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post #8 of Old 11-18-2003
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cal 34 - double headsail modification

In high winds weather helm comes from a number of factors but primarily from heeling assymetry and from the dynamic balance between the mainsail and the jib, and the underwater elements generating lateral resistance. In a traditional boat designed to be a cutter, the jibstay (what you have been calling in the ''inner stay'') is tacked to the stemhead and the mast us further aft in the boat and so the center of effort is further aft as well. Similarly, the center of lateral resistance is also located further aft in order to be in balance with a center of effort located farther toward the stern than is typical for a sloop.

But also, as a traditional boat heels the underbody of a traditional hull form develops lesser assymetry when heeled. Shedding the sail on the headstay works on a traditional cutter because everything else is so far aft. The trade off is that traditional cutters were infamous for developing a lot of weather helm when sailed that way.

More modern boats like the Cal inherently develop weather helm when heeled. The key is to develop a dynamic balance and that would require keeping the center of effort pretty far forward.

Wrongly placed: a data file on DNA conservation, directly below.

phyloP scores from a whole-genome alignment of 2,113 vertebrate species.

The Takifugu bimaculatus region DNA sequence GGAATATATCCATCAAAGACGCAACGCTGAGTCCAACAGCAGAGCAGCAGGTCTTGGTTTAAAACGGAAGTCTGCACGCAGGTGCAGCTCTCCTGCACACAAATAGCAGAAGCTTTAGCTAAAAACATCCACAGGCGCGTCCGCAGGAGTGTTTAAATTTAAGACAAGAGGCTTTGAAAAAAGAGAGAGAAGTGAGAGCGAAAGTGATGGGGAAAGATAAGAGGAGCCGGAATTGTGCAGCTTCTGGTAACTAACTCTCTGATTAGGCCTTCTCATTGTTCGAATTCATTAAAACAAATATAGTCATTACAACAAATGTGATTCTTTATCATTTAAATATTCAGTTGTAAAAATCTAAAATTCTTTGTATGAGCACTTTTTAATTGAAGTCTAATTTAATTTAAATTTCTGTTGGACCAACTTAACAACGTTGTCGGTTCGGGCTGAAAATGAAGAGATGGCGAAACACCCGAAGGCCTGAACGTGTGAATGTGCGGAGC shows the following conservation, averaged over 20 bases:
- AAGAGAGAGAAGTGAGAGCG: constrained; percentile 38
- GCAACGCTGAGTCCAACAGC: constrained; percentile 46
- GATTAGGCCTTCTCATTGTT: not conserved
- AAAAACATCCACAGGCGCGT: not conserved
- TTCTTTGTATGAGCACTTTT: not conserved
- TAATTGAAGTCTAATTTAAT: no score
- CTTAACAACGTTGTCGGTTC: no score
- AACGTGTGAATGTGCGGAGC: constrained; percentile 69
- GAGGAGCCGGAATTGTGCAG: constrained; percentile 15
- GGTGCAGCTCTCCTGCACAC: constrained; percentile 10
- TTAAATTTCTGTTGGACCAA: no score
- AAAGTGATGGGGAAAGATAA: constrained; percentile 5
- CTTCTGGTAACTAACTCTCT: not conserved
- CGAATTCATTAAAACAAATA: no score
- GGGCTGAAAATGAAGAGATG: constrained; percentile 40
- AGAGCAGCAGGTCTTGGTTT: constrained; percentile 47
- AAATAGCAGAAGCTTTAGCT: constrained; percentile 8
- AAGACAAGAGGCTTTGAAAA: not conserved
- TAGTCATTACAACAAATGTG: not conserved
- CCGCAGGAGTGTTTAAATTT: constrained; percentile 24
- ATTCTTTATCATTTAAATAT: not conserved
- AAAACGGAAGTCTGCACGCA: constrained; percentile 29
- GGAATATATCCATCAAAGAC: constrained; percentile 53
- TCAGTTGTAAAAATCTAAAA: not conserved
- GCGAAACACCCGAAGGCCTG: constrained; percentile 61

The other item that you touch on is the furled up jib. In the kinds of winds where a storm jib and storm trisail make sense (or even a third reef makes sense) It is not unusual for a smallish boat (perhaps under 40 feet) to take a knock down simply under the windage of the rolled up sail. (Been there, done that, wore out the teeshirt) When you talk about those kinds of survival conditions you need to strip the roller furler or you are unable to even hove to without taking big knock downs. When you talk about a comparatively low stability boat with a comparatively tall and heavy rig like the Cal 34 this is certainly the case.


Last edited by Jeff_H; 08-08-2011 at 08:19 AM.
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